Butte Falls Cafe

After an afternoon swim last weekend at a nearby mountain lake, my boyfriend Rob and I had strong appetites for an early supper. We'd passed through the town of Butte Falls on our way to Willow Lake.

The small burg is about a 45-minute drive from Medford, and it is home to almost 450 people, including the Butte Falls High School's Loggers, a gas station, general store, one four-way stop light and two cafes.

Famished by light breakfasts and physical exertion, we stopped at one of the cafes on our way back home — the one with a sign on the sidewalk that touted "the best cooking in town."

The Butte Falls Cafe is owned and operated by Marc and Shone Ellis — with the help of waitress and good right arm Margo. It's a friendly place with green-and-white checked curtains in the windows, wooden tables and chairs and a scrubbed-floor look that helped earn the cafe a score of 100 points at its last county restaurant inspection.

There are some antiques displayed around the room, along with circa 1900 photographs of logging crews and vintage metal signs advertising Pepsi Cola, bread, eggs and Ogilvie's flour adorning the walls. We took our seats at a table and chatted with the Ellises while we waited for our orders.

The menu offers the usual fare of breakfast, lunch and dinner. There are eggs and omelettes, burgers and sandwiches, soups and salads, along with steaks, chops and seafood. There are dinner specials for different nights of the week, with prime rib ($13.95) on Saturdays.

Prime rib. The two words washed all notions of trying anything else on the menu right out of Rob's head. I settled on one of the burgers. There are various ones to choose from, and the prices range from $6 to $8.50.

The Ellises have owned the cafe for almost three years, and as we talked I learned more about them and their sleepy little village. Butte Falls was founded in the early 1900s after a water-powered sawmill was built over the falls of Butte Creek.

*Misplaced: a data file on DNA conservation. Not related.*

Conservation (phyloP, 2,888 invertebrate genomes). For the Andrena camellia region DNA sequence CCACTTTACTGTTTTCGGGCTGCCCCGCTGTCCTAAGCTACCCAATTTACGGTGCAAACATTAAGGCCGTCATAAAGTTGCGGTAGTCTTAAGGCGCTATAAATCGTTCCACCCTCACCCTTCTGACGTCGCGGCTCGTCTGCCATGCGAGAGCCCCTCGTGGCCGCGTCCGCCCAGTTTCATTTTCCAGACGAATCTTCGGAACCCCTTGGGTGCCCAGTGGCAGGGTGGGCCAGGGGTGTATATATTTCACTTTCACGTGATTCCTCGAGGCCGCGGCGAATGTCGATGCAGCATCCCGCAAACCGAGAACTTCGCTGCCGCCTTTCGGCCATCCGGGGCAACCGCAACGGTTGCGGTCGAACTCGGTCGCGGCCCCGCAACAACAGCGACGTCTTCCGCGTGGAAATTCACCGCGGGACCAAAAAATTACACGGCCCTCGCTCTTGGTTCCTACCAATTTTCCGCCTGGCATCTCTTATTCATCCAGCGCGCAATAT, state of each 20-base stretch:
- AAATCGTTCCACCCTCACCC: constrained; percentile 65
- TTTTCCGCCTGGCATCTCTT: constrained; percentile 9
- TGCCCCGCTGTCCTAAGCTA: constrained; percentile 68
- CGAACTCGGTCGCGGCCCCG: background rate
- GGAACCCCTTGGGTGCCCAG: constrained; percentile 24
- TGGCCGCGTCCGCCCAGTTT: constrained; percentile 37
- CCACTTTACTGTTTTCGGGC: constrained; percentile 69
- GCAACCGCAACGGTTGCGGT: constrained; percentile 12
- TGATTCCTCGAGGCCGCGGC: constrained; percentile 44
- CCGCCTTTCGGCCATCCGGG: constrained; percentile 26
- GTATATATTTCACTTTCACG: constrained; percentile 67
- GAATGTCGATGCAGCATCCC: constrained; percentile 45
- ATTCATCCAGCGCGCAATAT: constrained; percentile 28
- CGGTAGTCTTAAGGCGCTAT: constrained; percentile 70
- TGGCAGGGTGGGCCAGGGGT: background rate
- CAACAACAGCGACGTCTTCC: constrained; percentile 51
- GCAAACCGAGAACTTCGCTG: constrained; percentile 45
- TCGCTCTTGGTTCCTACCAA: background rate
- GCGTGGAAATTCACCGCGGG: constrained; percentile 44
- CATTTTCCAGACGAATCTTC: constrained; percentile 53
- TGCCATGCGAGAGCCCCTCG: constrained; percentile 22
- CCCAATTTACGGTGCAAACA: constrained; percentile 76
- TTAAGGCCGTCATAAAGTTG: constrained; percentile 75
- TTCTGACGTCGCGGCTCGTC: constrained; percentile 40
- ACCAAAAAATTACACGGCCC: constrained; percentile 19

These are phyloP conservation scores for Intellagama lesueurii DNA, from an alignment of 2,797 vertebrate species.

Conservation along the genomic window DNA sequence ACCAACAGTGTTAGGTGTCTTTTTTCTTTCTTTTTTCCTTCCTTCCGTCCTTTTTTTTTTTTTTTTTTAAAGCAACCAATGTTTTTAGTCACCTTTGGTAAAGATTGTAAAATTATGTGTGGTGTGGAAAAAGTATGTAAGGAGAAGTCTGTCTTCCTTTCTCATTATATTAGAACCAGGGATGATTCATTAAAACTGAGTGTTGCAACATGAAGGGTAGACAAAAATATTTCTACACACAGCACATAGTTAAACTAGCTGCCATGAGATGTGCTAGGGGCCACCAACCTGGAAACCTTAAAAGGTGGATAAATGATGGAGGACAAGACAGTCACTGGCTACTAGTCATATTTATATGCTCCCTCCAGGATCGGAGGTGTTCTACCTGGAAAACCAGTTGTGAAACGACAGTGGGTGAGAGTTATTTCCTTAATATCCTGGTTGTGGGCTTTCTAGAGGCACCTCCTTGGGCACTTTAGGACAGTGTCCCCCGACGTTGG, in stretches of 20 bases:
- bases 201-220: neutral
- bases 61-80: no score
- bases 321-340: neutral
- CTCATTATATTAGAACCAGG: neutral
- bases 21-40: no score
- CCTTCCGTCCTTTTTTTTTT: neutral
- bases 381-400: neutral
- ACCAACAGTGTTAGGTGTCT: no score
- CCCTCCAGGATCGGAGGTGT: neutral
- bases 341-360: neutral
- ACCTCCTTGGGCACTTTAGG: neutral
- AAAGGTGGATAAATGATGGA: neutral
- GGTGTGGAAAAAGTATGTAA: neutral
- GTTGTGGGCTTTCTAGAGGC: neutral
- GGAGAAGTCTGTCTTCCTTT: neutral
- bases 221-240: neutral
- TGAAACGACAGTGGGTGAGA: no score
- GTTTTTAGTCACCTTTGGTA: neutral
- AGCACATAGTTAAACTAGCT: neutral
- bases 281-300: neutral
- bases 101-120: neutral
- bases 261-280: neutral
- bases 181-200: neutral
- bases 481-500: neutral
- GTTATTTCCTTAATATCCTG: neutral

The cafe has been there since the 1940s. The Ellises are both graduates of Butte Falls High School. They had their first date at the cafe. Today, there also are two museums, a historical society, a library and plans to build a new water bottling plant to sell the city's excess water.

Once Margo brought our dinners to us, I could see we'd have no trouble satisfying our voracity for food. Rob's slab of prime rib was sliced thick and parts of it practically hung over the edges of its platter. A large baked potato sat next to it, along with servings of au jus and creamed horseradish.

That was the end of the conversation with the Ellis couple. Rob's eyes crossed, and he didn't utter another word as he devoured his "don't get this at home" meal. I liked the burger, too. It was dressed up with mushrooms and swiss cheese and buried under a generous pile of hot French fries.

Shone Ellis bakes her own cakes, brownies, cinnamon rolls, bread pudding and pies — including a wild huckleberry pie — at the cafe. I tried the bread pudding ($2.95), a personal favorite of mine. It was simple and sweet, baked until the crust had caramelized and topped with whipped cream.

The folks at the Butte Falls Cafe know who their customers are — and how to feed them. There's a warm, affable atmosphere at the place. The leftover prime rib may show up on Sunday mornings as beef and potato hash, and now and then huckleberries can be found in Shone's pancakes, says Marc.

Knowing that, we'll no doubt return soon for a hearty breakfast. The cafe keeps shorter hours during the fall and winter months, so those planning a trip out that way may want to call ahead. And bring your appetites.

— Laurie Heuston

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